# Can every domain be exhausted by compact *connected* subsets?

Let $D \subset \Bbb R^n$ be an open connected set. I would like to exhibit an increasing sequence of compact connected subsets of $D$ converging to $D$.

For example, for a ball we might take a sequence of closed ball inside it of radius $r-\frac 1n$.

User SteamyRoot showed that the usual closed exhaustion that generalizes the above example, given by $D_n = \{ x\in D: \mathrm{dist}(x, \partial D) \geq \frac 1n \}$ is not always connected (by considering the shape of eye-glasses), even before modifying it to be bounded. Considering an infinite sequence of glasses connected to one another in a row that are smaller and smaller shows that this will not be connected no matter how small we choose $n$.

We also cannot do this by taking the union of all closed squares of side length $2^{-n}$ contained entirely within $D$. This is again not connected because of the same counterexample (infinite glasses), even though this example does have such an exhaustion.

• You could also connect the components of $D_n$ by a path which wouldn't change as $n$ increases. – Robert Wolfe Sep 1 '17 at 20:25

Fix a point $x_0 \in D$. For every $A$ subset of $D$ containing $x_0$ denote by $A'$ the component of $A$ containing $x_0$. Assume now we have $D_m$ an increasing sequence of open subsets of $D$ containing $x_0$ and with union $D$. Then $D_m'$ (the $x_0$ components) also cover $D$. Indeed, consider $x \in D$. There exists a path $\gamma$ from $x_0$ to $x$ contained in $D$. Since the $D_n$'s cover $D$ and $\gamma$ is compact there exists $n$ so that $\gamma \subset D_m$. Then $x\in D_m'$.

Take now any increasing sequence of compacts $K_m$ whose interiors cover $D$ ( for instance $K_m= \{ x \in \mathbb{R}^n \ | \ ||x|| \le m \textrm { and } d(x, \mathbb{R}^n \backslash D ) \ge \frac{1}{m} \}$). Then $L_m = K_m'$ will be an exhaustion of $D$ with connected compacts.

$\bf{Added:}$ In the construction above, we can also take $L_m$ to the the closure of the $x_0$ connected component of $\mathring{K_m}$ ( the interior of $K_m$). The advantage is that the interior of $L_m$ is connected and its closure is $L_m$, so $L_m$ is better behaved.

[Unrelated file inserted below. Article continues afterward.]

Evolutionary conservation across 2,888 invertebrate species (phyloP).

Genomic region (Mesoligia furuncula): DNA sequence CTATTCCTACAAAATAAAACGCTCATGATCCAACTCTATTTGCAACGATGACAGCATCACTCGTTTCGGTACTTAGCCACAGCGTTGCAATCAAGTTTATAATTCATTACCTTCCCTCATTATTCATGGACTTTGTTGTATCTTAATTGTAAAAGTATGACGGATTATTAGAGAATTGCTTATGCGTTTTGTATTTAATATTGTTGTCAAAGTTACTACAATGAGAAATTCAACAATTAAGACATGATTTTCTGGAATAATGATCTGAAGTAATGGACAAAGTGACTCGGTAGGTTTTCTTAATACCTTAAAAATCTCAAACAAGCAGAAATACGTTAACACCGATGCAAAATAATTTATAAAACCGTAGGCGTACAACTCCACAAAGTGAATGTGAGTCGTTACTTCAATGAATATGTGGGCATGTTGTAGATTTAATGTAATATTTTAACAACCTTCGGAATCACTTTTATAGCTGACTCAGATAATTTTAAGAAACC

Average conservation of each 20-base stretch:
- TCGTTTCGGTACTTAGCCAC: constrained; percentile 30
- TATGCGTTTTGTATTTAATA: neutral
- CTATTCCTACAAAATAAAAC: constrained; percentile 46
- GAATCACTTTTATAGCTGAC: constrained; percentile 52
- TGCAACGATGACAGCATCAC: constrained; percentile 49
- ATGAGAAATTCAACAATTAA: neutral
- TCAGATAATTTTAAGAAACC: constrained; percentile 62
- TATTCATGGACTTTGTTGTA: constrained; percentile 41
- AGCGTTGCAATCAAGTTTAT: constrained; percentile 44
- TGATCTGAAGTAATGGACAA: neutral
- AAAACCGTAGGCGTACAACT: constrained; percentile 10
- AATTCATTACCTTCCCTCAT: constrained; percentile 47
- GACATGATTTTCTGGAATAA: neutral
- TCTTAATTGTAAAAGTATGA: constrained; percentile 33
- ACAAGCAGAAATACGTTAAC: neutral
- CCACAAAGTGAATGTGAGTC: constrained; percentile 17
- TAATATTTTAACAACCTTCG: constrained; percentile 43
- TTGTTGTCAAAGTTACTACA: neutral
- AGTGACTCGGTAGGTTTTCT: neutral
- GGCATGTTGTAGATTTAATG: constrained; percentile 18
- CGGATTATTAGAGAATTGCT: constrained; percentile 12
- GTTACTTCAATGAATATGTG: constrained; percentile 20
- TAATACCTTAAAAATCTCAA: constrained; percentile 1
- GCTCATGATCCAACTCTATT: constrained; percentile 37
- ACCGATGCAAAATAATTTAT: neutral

In general, if $L$ is a compact subset of the open set $D$, consider a covering of the full space with a lattice of $\epsilon$ cubes so that the diagonal of the cubes $\sqrt{n} \cdot \epsilon < d(L, \mathbb{R}^n \backslash D)$. Consider $\tilde L$ to be the union of all the cubes that intersect $L$. Then $\tilde L$ is a compact and $L \subset \tilde L \subset D$. If, moreover, $L$ is connected then $\tilde L$ is connected. If $L$ has connected interior $\mathring{L}$ and is the closure of its interior, then the same holds for $\tilde{L}$. So we can get pretty well behaved compact exhaustions.

• Concretely, if $\gamma\colon [0,1]\to D$ is a path from $x_0$ to $y$, then the continuous function $t\mapsto \|\gamma(t)\|$ attains its maximum $R$ and the continuous function $t\mapsto d(\|\gamma(t)\|,\Bbb R^n\setminus D)$ attains its (positive) minimum $r$. Then $y\in L_m$ for all $m>\max\{R,1/r\}$. – Hagen von Eitzen Sep 2 '17 at 9:41

Yes. You can do this by fiddling with an arbitrary sequence of compact sets exhausting the space. In particular, let us first choose any increasing sequence $C_1\subseteq C_2\subseteq C_3\subseteq\ldots$ of compact sets with $\bigcup_i C_i=D$.

First, we wish to fatten the set to avoid issues that would arise if we studied a set like $\{1/n:n\in\mathbb Z\}\cup \{0\}$ which is compact but has infinitely many connected components. To this end for each $i$, define a set $$C'_i=\{x\in D:d(x,\partial D)\geq d(x,C_i),\,d(x,0)\leq \max_{p\in C_i}d(p,0)+1\}.$$ This set remains compact, being closed and bounded by definition. Observe that $C_i\subseteq C'_i$ and that $C'_i\subseteq C'_{i+1}$.

First, note that if $y\in C'_i$, then there is some $x\in C_i$ minimizing $d(y,x)$ by compactness. It may be seen that the line segment from $y$ to $x$ is contained within $C'_i$. Moreover, one may check that every $x\in C_i$ is in the interior of $C'_i$.

In particular, we find the following statement:

$C_i$ is covered by the interiors of the connected components of $C'_i$.

Because the connected components are by definition disjoint and each contains an element of $C_i$ in its interior, this cover has no proper subcovers. By compactness, it is therefore finite and hence $C'_i$ has finitely many connected components.

Now, we may define a set $C''_i$ by choosing some set of paths $\gamma$ in $D$ that connect the components to each other. By choosing these paths consistently, we may construct an increasing sequence $C''_i$ of compact sets exhausting the space.